Memorandum of Understanding between RBA and NPP Australia Limited

In April 2019, the Reserve Bank of Australia (RBA) and NPP Australia Limited (NPPA) entered into a Memorandum of Understanding (MOU).

The New Payments Platform (NPP) is open-access infrastructure for fast payments in Australia that was launched in early 2018. The NPP was developed via industry collaboration, including with the RBA, to enable households, businesses and government agencies to make simply-addressed payments, with near real-time funds availability to the recipient, on a 24/7 basis. The NPP is owned and operated by NPPA, a public company limited by shares. The RBA is a shareholder of NPPA along with 12 initial participating financial institutions.

Aside from being a shareholder in NPPA, the RBA has an ongoing involvement in the NPP from both an operational and policy perspective:

  • The RBA operates the Fast Settlement Service (FSS), which provides real-time settlement of NPP transactions between financial institutions on a 24/7 basis. The RBA's Payments Settlements Department has responsibility for this function.
  • The RBA is a direct participant in the NPP in its capacity as a transactional banker to the Australian Government and its Departments and agencies. The RBA is making NPP services available to its government clients, including the ability to make real-time payments and collect public monies via NPP payments to government accounts. These services are provided by the RBA's Banking Department. The RBA does not offer any banking or related services, including NPP-related services, to the public or non-government commercial entities.
  • The RBA is the primary regulator of the payments system through the Payments System Board. Under the Payment Systems (Regulation) Act 1998 (PSRA), the RBA has the power to designate payment systems as being subject to its regulation and then to impose standards and access regimes on those systems or on participants in those systems on public interest grounds. The RBA's Payments Policy Department has responsibility for providing advice to the Payments System Board.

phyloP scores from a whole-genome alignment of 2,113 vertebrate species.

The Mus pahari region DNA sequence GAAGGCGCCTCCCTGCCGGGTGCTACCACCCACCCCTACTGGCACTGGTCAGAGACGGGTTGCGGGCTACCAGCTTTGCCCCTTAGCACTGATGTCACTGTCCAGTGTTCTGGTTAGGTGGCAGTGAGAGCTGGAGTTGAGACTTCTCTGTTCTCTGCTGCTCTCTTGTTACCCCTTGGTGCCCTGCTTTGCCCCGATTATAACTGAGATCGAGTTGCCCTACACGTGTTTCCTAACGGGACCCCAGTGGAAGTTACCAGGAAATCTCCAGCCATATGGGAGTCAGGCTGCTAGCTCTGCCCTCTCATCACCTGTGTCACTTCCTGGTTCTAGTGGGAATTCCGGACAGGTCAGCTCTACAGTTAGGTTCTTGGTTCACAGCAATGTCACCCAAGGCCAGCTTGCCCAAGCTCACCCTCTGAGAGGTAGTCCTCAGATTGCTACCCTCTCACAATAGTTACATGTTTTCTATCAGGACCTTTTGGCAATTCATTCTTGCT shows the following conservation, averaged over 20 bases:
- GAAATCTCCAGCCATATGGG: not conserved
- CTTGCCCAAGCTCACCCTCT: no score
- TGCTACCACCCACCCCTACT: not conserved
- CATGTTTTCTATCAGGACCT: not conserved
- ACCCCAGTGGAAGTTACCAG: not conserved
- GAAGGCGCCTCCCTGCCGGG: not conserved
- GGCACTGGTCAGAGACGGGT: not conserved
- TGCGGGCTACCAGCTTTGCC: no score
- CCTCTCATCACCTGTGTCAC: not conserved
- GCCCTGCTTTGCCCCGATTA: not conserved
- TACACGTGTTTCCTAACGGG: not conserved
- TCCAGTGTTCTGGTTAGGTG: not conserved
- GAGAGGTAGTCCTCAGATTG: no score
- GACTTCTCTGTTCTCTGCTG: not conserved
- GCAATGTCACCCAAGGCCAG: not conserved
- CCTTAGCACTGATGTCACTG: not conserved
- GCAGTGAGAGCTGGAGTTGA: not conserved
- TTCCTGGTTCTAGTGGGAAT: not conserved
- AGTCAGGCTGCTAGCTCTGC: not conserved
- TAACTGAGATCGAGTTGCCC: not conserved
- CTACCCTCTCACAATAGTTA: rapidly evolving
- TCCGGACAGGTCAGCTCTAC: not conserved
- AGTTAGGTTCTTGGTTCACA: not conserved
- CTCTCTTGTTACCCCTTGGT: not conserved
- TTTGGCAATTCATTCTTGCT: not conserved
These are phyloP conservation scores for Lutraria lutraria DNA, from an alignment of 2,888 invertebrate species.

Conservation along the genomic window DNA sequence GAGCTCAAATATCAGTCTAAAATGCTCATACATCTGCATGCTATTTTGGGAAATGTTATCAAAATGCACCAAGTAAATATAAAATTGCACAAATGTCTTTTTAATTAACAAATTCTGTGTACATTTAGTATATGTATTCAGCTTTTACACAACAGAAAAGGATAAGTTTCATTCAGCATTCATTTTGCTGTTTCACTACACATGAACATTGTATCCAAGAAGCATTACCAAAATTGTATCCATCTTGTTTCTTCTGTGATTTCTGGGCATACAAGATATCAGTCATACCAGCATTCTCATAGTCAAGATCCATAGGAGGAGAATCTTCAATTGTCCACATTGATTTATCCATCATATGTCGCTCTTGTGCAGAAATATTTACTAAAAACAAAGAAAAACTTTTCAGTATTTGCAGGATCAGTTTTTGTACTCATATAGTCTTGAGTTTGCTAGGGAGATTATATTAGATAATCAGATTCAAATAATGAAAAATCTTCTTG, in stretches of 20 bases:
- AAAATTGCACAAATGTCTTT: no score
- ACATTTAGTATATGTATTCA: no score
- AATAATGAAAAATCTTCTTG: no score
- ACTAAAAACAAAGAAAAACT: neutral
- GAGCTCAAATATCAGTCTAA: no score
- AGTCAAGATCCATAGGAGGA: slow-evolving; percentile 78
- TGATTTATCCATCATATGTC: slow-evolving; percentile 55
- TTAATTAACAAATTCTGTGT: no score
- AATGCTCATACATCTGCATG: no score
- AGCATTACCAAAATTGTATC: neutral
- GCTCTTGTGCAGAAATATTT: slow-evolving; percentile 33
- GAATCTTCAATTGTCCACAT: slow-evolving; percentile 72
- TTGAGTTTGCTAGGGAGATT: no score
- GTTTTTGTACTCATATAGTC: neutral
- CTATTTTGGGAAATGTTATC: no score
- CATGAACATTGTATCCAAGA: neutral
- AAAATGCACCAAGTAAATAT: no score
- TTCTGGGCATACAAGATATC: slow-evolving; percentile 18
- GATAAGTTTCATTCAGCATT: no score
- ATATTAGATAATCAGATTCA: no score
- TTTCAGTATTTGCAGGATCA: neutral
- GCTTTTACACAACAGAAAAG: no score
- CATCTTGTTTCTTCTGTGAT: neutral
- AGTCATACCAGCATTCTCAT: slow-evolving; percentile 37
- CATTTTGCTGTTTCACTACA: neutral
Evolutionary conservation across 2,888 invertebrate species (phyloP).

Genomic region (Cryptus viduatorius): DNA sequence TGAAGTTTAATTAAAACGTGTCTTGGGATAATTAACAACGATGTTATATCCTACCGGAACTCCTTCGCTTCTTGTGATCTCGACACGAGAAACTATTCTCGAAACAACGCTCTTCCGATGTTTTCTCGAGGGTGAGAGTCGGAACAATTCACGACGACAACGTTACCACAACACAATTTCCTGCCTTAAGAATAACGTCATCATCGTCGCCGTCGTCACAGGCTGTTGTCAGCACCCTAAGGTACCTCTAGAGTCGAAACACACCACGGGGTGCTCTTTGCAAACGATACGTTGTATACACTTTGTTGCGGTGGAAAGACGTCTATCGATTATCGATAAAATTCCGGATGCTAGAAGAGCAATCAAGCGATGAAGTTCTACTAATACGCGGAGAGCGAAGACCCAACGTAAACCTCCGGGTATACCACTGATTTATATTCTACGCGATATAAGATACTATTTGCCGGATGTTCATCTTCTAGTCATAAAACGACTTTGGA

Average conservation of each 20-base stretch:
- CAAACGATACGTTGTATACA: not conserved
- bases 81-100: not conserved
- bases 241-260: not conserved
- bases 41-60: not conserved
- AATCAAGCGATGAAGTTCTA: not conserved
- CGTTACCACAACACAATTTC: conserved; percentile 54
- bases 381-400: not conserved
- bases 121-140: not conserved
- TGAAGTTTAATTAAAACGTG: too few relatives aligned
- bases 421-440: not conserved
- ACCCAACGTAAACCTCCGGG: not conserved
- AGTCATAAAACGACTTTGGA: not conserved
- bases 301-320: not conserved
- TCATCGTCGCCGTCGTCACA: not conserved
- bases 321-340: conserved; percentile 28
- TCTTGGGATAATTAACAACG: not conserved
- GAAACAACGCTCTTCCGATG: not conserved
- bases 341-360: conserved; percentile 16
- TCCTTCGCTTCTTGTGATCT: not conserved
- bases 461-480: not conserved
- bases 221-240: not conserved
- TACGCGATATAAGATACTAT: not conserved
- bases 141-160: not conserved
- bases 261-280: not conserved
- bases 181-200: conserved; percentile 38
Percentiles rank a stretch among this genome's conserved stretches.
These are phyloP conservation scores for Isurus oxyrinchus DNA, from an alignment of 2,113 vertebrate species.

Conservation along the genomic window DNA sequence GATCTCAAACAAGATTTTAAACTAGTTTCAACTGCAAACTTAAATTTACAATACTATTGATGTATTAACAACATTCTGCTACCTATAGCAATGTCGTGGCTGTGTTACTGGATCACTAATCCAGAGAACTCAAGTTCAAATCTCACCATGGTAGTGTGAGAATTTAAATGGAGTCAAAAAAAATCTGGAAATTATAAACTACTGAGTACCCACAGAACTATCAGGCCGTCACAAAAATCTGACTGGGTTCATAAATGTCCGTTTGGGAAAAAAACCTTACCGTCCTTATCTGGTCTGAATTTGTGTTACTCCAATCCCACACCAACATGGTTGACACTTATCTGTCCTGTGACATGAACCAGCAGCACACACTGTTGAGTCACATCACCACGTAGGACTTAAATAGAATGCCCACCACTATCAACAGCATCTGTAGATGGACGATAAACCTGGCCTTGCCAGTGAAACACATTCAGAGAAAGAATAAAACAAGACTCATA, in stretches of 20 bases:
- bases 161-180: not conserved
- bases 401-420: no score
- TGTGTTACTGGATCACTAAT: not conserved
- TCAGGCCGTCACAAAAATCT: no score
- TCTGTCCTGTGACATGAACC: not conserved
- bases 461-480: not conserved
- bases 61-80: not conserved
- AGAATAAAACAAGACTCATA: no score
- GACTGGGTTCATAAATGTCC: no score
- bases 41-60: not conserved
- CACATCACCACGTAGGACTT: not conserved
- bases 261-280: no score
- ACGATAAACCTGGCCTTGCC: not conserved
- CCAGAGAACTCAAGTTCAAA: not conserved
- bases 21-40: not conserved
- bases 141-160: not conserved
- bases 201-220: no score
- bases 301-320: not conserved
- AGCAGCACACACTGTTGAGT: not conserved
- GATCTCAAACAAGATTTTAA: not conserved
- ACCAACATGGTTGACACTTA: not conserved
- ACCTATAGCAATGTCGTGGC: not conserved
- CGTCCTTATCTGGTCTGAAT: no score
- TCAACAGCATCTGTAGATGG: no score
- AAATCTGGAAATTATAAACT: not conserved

In recognition of the importance of the FSS to the operation of the NPP, the NPPA Shareholders' Agreement gives the RBA the right to appoint the Head of its Payments Settlements Department, or a suitably qualified senior member of Payments Settlements Department, as a director of NPPA. The RBA may also choose not to appoint a director, or to withdraw its appointment of a sitting director. During any period when there is no RBA-appointed director on the NPPA Board, the RBA has the right to appoint an observer, who may attend NPPA Board meetings but would not have a vote. The RBA has exercised its right and appointed the Head of Payments Settlements Department as a director of NPPA.

Given the various responsibilities of the RBA, there are benefits from the RBA being closely involved with NPPA. However, this could raise actual or perceived conflicts between the duties of the RBA as regulator of the payments system and its involvement in the NPP from an operational perspective. The arrangements set out in the MOU for how the RBA interacts with NPPA, including sharing of information, are designed to address any actual or perceived conflicts.